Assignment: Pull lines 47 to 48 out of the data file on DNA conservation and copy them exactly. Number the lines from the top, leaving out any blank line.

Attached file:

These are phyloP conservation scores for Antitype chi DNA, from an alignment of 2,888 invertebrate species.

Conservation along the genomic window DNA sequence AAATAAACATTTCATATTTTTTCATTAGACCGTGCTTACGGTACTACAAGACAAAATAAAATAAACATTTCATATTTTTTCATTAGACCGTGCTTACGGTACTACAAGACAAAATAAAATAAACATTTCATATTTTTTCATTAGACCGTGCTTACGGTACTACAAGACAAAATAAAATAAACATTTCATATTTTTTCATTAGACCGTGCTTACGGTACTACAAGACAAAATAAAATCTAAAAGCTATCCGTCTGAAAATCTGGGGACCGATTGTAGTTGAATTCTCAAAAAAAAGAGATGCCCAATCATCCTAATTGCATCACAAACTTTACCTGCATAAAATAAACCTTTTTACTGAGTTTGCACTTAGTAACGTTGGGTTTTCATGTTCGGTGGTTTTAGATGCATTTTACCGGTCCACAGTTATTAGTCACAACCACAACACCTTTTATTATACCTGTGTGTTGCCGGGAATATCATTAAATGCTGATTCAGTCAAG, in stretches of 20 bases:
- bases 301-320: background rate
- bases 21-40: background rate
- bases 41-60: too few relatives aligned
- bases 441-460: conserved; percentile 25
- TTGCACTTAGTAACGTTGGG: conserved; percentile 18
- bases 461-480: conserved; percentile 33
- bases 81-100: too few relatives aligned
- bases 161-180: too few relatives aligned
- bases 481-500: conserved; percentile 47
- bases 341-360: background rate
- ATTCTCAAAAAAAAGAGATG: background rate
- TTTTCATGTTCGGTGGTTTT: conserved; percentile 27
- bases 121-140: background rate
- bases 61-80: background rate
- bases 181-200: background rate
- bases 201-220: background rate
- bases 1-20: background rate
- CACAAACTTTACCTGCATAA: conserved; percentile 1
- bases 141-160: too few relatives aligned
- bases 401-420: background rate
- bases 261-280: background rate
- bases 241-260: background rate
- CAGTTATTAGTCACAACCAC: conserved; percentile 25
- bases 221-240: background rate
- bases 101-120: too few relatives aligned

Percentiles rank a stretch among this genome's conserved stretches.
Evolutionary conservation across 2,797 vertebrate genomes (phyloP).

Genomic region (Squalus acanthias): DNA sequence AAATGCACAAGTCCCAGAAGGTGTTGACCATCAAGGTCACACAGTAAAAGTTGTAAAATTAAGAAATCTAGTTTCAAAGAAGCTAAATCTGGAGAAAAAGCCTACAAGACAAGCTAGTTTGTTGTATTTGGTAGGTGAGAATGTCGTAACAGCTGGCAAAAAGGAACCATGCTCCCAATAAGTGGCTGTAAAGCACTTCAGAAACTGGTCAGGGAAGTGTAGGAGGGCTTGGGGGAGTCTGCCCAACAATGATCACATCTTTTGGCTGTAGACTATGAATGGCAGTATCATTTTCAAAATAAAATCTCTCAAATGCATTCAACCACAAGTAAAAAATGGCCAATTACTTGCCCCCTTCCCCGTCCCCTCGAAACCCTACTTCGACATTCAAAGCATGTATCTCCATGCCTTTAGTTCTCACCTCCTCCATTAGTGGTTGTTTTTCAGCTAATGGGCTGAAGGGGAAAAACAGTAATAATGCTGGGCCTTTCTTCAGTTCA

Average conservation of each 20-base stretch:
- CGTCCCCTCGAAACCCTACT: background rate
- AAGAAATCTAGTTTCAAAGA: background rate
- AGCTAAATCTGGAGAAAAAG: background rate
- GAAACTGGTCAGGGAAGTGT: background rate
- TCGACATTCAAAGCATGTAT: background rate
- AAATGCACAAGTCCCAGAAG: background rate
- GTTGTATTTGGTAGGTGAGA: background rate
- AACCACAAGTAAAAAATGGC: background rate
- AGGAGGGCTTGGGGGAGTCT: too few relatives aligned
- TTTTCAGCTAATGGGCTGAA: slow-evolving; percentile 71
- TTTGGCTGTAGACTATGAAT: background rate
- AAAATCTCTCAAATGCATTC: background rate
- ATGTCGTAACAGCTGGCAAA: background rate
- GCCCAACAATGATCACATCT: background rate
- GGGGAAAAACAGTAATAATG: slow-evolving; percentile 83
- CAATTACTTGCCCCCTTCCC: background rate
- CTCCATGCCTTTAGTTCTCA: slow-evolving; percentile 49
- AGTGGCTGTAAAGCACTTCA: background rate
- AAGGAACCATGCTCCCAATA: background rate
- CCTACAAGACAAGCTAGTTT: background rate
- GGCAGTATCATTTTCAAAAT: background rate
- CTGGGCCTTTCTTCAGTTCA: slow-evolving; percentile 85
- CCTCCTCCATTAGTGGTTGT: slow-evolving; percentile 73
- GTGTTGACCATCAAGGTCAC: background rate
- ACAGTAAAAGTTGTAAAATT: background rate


- CAATTACTTGCCCCCTTCCC: background rate
- CTCCATGCCTTTAGTTCTCA: slow-evolving; percentile 49